Villeneuve had a front row seat to the St. Petersburg breach. His team traced the malware back to a command-and-control server in China, where they observed a ring of hackers known as “Ke3chang” in action. For a brief, two week window, Villeneuve’s team saw the hackers issue commands to search for files and open backdoors to other computers of interest.

“The attackers don’t have to compromise a high level diplomat first,” Villeneuve said. “It can begin with anyone on that network.”

The St. Petersburg hack wasn’t the first time such a global gathering had been targeted: During the 2012 Olympics, for example, tainted schedules circulated among the attendees. And in the run up to 2011 G20 Summit, malware-ridden files infected roughly 150 computers in the French Ministry of Finance. “It’s probably the first time it’s been as spectacular as this,” said France’s Budget Minister François Baroin at the time.

But the high-profile hacks could very well get more spectacular until all attendees at sensitive events like the G20 collectively shore up their online security. Each delegation crafts its own security plan, but in an ideal world, says FireEye Threat Intelligence Manager Jen Weedon, attendees would use disposable phones and laptops that can be wiped clean of all content before and after the conference. Still, many attendees come from countries that may not have the interest or resources to take such measures, which many may view as extreme or unwarranted. “You can’t expect them to become security experts overnight,” Weedon says. But G20 delegations ignore the security risks at their own peril: already, Weedon says, Tibetan activists at this year’s conference have been targeted by a malware-infected document related to protest information.

Ultimately, the problem of hackers running amok at global gatherings runs deeper than technology alone. All hacking scams exploit human vulnerabilities — lust, credulity, curiosity — that can’t always be solved with a smarter spam filter. “It takes a human to click on something,” observes Weedon, a warning that this weekend’s assemblage of power players may or may not heed when the promise of official correspondence or other tempting links land in their inboxes. They’re only flesh and blood, after all.

TIME Companies

Facebook Will Remove ‘Overly Promotional’ Posts From News Feed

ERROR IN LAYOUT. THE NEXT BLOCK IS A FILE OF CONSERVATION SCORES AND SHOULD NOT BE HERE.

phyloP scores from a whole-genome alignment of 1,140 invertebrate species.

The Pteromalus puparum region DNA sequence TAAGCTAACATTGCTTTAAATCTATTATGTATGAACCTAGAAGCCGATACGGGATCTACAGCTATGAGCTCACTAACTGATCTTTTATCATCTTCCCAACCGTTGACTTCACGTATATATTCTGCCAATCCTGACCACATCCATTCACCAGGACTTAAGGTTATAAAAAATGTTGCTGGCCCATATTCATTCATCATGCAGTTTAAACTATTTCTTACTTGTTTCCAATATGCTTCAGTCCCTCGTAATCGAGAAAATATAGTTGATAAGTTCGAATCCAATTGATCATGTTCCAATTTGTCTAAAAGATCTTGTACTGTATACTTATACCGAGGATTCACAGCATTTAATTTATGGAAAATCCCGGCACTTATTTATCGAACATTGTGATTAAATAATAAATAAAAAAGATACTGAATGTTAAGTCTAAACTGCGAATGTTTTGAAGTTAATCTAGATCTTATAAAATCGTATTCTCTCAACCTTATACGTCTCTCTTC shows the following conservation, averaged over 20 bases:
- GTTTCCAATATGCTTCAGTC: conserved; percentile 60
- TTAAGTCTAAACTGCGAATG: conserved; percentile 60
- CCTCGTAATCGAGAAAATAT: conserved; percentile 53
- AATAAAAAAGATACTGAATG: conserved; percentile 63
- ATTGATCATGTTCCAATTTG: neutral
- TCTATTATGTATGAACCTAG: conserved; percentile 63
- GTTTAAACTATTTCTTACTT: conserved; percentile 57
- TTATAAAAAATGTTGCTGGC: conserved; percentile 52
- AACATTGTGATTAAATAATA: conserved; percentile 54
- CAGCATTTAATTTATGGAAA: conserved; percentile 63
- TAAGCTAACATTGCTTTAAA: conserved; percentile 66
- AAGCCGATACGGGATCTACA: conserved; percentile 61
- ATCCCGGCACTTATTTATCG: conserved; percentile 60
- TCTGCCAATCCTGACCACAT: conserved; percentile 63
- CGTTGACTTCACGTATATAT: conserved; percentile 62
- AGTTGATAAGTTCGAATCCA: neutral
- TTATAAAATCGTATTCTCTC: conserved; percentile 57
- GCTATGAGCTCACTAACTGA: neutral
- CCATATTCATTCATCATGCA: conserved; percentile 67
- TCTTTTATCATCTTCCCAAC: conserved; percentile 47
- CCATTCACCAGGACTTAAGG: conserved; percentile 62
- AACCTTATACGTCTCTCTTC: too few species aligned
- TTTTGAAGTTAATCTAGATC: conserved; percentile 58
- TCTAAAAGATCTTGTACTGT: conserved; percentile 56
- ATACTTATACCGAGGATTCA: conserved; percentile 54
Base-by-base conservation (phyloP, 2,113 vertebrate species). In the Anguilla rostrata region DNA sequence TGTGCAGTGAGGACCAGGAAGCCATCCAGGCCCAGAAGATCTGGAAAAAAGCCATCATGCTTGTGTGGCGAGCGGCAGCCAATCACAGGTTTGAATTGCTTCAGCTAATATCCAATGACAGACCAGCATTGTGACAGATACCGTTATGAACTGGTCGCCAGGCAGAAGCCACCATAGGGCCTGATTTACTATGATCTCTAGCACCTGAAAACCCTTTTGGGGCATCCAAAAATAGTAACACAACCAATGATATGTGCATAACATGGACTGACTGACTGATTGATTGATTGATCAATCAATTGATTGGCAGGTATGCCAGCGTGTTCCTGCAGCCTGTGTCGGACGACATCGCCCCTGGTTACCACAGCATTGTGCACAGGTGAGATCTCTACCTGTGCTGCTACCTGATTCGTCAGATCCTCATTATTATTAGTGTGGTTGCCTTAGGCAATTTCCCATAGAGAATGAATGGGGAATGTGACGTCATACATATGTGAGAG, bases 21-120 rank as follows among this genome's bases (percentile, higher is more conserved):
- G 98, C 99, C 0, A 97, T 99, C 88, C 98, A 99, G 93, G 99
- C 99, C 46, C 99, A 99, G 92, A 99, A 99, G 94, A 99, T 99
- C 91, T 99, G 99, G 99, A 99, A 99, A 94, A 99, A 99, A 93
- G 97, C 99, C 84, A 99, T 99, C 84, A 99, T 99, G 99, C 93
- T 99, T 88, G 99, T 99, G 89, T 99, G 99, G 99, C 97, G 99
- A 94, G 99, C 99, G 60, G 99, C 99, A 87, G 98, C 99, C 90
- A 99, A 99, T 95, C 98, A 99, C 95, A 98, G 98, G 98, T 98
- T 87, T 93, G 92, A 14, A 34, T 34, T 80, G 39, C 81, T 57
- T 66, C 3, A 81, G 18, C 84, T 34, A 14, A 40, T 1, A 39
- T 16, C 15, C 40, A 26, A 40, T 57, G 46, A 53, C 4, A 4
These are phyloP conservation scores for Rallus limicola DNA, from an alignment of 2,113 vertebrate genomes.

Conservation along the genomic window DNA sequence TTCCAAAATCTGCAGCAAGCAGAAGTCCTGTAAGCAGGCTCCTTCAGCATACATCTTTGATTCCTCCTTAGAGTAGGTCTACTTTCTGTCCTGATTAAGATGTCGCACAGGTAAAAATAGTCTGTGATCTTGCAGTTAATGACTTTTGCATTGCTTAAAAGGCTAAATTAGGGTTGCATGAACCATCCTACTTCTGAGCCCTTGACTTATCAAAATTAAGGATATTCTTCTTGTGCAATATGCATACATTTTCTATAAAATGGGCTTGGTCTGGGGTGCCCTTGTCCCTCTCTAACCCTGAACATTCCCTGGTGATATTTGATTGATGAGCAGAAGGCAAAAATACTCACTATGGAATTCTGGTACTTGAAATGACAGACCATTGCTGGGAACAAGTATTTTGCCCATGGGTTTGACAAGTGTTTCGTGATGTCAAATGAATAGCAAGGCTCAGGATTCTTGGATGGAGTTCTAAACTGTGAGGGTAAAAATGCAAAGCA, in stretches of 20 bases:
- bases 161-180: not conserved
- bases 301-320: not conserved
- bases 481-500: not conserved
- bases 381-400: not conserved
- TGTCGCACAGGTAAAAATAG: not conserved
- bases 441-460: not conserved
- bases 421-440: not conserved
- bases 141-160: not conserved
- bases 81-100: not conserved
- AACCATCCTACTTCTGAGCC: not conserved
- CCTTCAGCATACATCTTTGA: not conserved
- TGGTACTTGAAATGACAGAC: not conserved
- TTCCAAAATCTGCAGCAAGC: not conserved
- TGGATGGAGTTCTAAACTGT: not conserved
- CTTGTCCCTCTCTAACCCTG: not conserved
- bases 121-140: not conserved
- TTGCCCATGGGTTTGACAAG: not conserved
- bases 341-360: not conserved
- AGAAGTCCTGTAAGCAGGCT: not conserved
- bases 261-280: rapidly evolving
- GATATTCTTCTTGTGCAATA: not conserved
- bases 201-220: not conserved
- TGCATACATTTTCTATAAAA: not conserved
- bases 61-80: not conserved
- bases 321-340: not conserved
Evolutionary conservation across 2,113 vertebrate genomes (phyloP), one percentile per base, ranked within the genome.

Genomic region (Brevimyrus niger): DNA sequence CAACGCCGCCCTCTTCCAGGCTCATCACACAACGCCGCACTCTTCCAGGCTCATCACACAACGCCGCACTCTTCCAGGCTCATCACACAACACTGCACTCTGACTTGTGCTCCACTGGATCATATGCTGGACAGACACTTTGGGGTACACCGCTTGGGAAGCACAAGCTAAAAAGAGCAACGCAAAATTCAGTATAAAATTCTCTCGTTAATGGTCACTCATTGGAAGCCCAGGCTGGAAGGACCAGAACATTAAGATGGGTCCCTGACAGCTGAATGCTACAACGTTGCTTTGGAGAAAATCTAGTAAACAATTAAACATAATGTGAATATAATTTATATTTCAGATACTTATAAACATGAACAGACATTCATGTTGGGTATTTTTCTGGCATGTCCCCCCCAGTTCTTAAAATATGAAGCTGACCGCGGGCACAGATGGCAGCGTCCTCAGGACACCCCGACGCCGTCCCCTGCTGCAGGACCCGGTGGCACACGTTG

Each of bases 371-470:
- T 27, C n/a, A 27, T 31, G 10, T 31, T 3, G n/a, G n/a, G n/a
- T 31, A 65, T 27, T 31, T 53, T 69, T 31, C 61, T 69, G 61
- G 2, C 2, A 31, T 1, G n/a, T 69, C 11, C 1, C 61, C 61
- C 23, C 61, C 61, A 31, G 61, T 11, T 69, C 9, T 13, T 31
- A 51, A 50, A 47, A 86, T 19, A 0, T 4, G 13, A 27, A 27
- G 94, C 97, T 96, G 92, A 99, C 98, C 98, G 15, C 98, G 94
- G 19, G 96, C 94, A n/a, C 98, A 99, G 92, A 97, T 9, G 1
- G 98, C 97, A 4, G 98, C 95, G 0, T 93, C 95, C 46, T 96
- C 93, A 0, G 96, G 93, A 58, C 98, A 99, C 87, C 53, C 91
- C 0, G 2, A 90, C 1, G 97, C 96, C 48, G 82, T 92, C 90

Paid ads are still fair game, however

Facebook will reduce the volume of promotional material that appears in users’ news feeds beginning early next year, the company announced Friday.

“Our goal with News Feed has always been to show people the things they want to see,” said a statement on the company’s site. “People told us they wanted to see more stories from friends and Pages they care about, and less promotional content.”

The effort will target promotional material posted by pages that a user likes, but not paid advertisements. The company said it would target three types of posts placed on the pages of companies and products: “posts that solely push people to buy a product or install an app,” “posts that push people to enter promotions and sweepstakes with no real context” and “posts that reuse the exact same content from ads.”

Facebook said that most pages will not be affected by the change, but provided a guide so that businesses with pages can adapt to the change. The move will force businesses to pay to reach Facebook’s 1.35 billion monthly active users and follows a previous News Feed tweak in September aimed at showing users more timely stories shared by their friends.

TIME apps

5 Can’t-Miss Apps and Games Free This Weekend

Remember Tamagotchi? It's back!

Looking to download a few great premium apps while saving some money? Check out these five apps and games, all free or on sale for the next few days.

  • Hatchi

    Hatchi Hatchi

    Children whose parents wouldn’t buy them a Tamagotchi back in the 90s can finally live the thrill on their iPhones with Hatchi, the digital pet that can plays games with you. Help build their stats, feed them and keep them alive. Hatchi also comes with a variety of eggs so players can pick between several kinds of Hatchi and let your second-grade self live vicariously through your adult mobile device.

    Hatchi is temporarily free in the App Store.

  • Few

    Few Few

    Few is a camera app unlike the mess of filter-only programs built for pre-Instagram touch-ups. Instead, Few allows users to take advantage of iPhone’s increasingly complicated and extensive photo technology by manipulating the camera’s manual settings. Toy around with settings like white balance and exposure to perfect your digital photos and videos.

    Few is temporarily free in the App Store.

  • FlightTrack 5

    FlightTrack 5 FlightTrack 5

    Just in time for the long holiday travel season, FlightTrack keeps you up-to-date on the status of your flights and provides you with realistic time estimates. Most importantly, it will give you push notifications about incoming flights to make sure you don’t end up leaving grandma stranded at the airport on Thanksgiving.

    FlightTrack 5 is on sale for $0.99 in the Google Play store.

  • Barback

    Barback Barback

    A simple recipe app, Barback has an extensive cocktail database that is easy to read and navigate. Search by cocktail name, or, search for cocktails based on what you have in your liquor cabinet. Barback also comes with a drink dictionary, explaining what certain liquors are and giving recommendations on how to mix them.

    Barback is on sale for $0.99 in the App Store.



    BIT.TRIP RUN! is a remarkably highly-ranked iPhone game, and for good reason. Usually $3.99, the app is an endless runner game that has been a hit on Nintendo systems like Wii and 3DS for years. Navigate your character through dozens of worlds and against several bosses in this polished arcade-style world. The game comes equipped with powerups, costume changes, and even the opportunity to play through retro, 8-bit levels in order to keep things fresh.

    BIT.TRIP RUN! is temporarily free in the App Store.